There should be an age limit on staying in the political arena
7 Jan 2015 | Tony Leon | Original Publication: Rand Daily Mail
CAPE Town in early January heaves with local and foreign tourists. In euros and dollars, at least, it ranks as perhaps the best and cheapest long-haul destination in the world. Hence the throngs of foreigners and temporarily returning expats now in the Mother City.
At the weekend, with matters other than the beaches and vineyards on its members’ their minds, the ANC gathers in Cape Town for its annual show of force. The ruling party — in-between bad-tempered jostling with the opposition-controlled city council — is marking its 103rd anniversary, a reminder of both its longevity and its power, which extends everywhere except in the city in which it will be celebrating.
Without boring readers with my recent social calendar, I was quite struck by the fact that, in four encounters last week, I broke bread with members of the British House of Lords holidaying in this city. They were a politically diverse bunch, Labour, Conservative and independent. They were united by the fact that they enjoy the Cape sun at the height of the British winter and have a huge regard for South Africa as a place to visit and as a beacon of both hope and unfulfilled promise.
The last of this quartet I met served in Tony Blair’s cabinet. I asked her about the article in The Economist, in its Christmas double issue, about her former boss, the only Labour politician to have won win three consecutive British general elections. He is therefore objectively the most successful member of his and her political tribe in terms of power, if not accomplishment.
The article in question was headlined “The loneliness of Tony Blair”, perhaps an odd citation for such a successful politician and someone who in his political afterlife commands megamillions of rands to speak (as he will do here at February’s mining indaba). He also appears to do useful work in the Middle East and Africa, and in sport, in what is called “foundational do-gooding”.
The reason for the magazine’s description is that the former PM is “celebrated abroad and reviled at home”. And the reason for the latter can be summed up in one word: Iraq. Or in longer form, for having uncritically signed up his country to the regime-changing agenda of his close friend, if political opposite, US president George W Bush. And doing so on a false prospectus concerning (non-existent) weapons of mass destruction in the horrible hands, allegedly, of Saddam Hussein.
The guest offered a different explanation for the Blair’s lack of appreciation of Blair in his home country: “He came to office so young [he he was 43 when he became prime minister] and was still relatively young when he left 10 years later. Constructing your afterlife at such an age is quite a challenge.”
The opposite impulse seems to attach to local political leaders. For all that the ANC obsesses with making national demographics the be-all and end-all of public office and appointments, the one demographic it never measures is age.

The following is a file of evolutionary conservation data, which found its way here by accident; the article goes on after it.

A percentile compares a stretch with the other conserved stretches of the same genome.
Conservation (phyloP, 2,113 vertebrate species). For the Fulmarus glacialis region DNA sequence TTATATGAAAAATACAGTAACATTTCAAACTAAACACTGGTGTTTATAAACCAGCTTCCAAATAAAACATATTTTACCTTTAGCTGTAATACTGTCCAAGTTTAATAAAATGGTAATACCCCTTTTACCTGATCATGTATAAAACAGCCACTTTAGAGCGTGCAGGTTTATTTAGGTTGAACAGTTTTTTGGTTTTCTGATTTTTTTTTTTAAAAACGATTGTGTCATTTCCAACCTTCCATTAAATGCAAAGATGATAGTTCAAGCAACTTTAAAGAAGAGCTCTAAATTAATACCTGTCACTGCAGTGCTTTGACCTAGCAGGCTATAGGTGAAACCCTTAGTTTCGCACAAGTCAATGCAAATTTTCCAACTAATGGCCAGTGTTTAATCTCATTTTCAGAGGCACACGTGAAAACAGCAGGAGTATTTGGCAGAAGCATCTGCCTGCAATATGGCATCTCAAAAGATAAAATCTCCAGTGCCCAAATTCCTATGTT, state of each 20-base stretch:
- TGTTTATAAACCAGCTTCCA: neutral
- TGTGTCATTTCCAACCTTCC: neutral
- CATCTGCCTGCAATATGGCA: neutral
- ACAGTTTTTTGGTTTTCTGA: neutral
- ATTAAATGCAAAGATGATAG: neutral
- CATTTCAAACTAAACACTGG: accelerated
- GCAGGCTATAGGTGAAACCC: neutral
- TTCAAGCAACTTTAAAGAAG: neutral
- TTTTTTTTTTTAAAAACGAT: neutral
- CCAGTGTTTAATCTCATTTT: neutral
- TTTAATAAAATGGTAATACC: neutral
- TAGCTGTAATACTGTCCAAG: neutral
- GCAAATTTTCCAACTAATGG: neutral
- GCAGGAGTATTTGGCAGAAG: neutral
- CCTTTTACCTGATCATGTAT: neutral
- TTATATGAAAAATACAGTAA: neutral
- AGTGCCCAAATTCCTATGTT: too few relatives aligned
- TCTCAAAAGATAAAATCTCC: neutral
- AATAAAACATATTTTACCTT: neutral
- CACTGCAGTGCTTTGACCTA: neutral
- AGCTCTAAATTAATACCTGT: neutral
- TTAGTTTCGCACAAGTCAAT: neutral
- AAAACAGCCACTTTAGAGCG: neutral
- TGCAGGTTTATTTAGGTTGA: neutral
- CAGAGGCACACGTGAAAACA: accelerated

Consider this, and apply it across the political spectrum: South Africa is a remarkably young country with a rather aged leadership.
Overwhelmingly, South Africans are less than 54 years old. About 20.2% of the country is younger than 24 and the biggest age cohort (38.7% of the population) is between 25 and 54. Fewer than one in 10 South Africans is on the wrong side of 55 (this columnist among them, but I gave up political leadership at 50).
Now look at our leaders: President Jacob Zuma is 72, DA leader Helen Zille is 63 and, at the far end of the age spectrum, IFP president-forever Mangosuthu Buthelezi is 86.
The only exception is Economic Freedom Fighters “commander-in-chief” Julius Malema, a comparative baby at only 33. But, as I once observed, his policies are so antique that he is almost old by association.
Not that youth is the entire answer, but sclerotic policies are often the result of ancient ideas, the unwillingness to consider fresh ideas or the inability to open to outside voices.
The old cliche “old habits die hard” has some unfortunate application in a world of ageing leaders.
Zimbabwe is an even more extreme example of this mismatch between the ages of a population and of its leadership. Robert Mugabe quite incredibly holds the reins of power in his 91st year while his young country suffers from decades of his misrule.
South Africa sensibly limits presidents’ terms but does nothing to suggest that there is a retirement age for other political office bearers.
The perfect counterpoint to the obsolete older leader was perhaps provided in Blair’s home country when, in its hour of need and crisis, of the world, 1940, Winston Churchill took over, just in time, at the age of 65. But he did not operate in the era of 24/7 news, social media and the relentless demands of today’s information cycles and culture of openness.
I found an explanation for politicians exceeding their expiry dates in 2006, the year before Blair was shoe-horned out of his position by his impatient rival Gordon Brown. It was written of Blair by the thrusting Conservative journalist and now mayor of London Boris Johnson (today aged 50).
“It is a necessary fact of political biology that we never know when our time is up,” he wrote.
“Long after it is obvious that we are goners we continue to believe it is ‘our duty’ to hang on, with cuticle-wrenching intensity, to the privileges of our post. We kid ourselves that there is a ‘job to be finished’. In reality, we are just terrified of the come-down. There is no day that politicians find easier to postpone than the day of their own resignation.”
Does this warning voice from abroad ring any bells locally?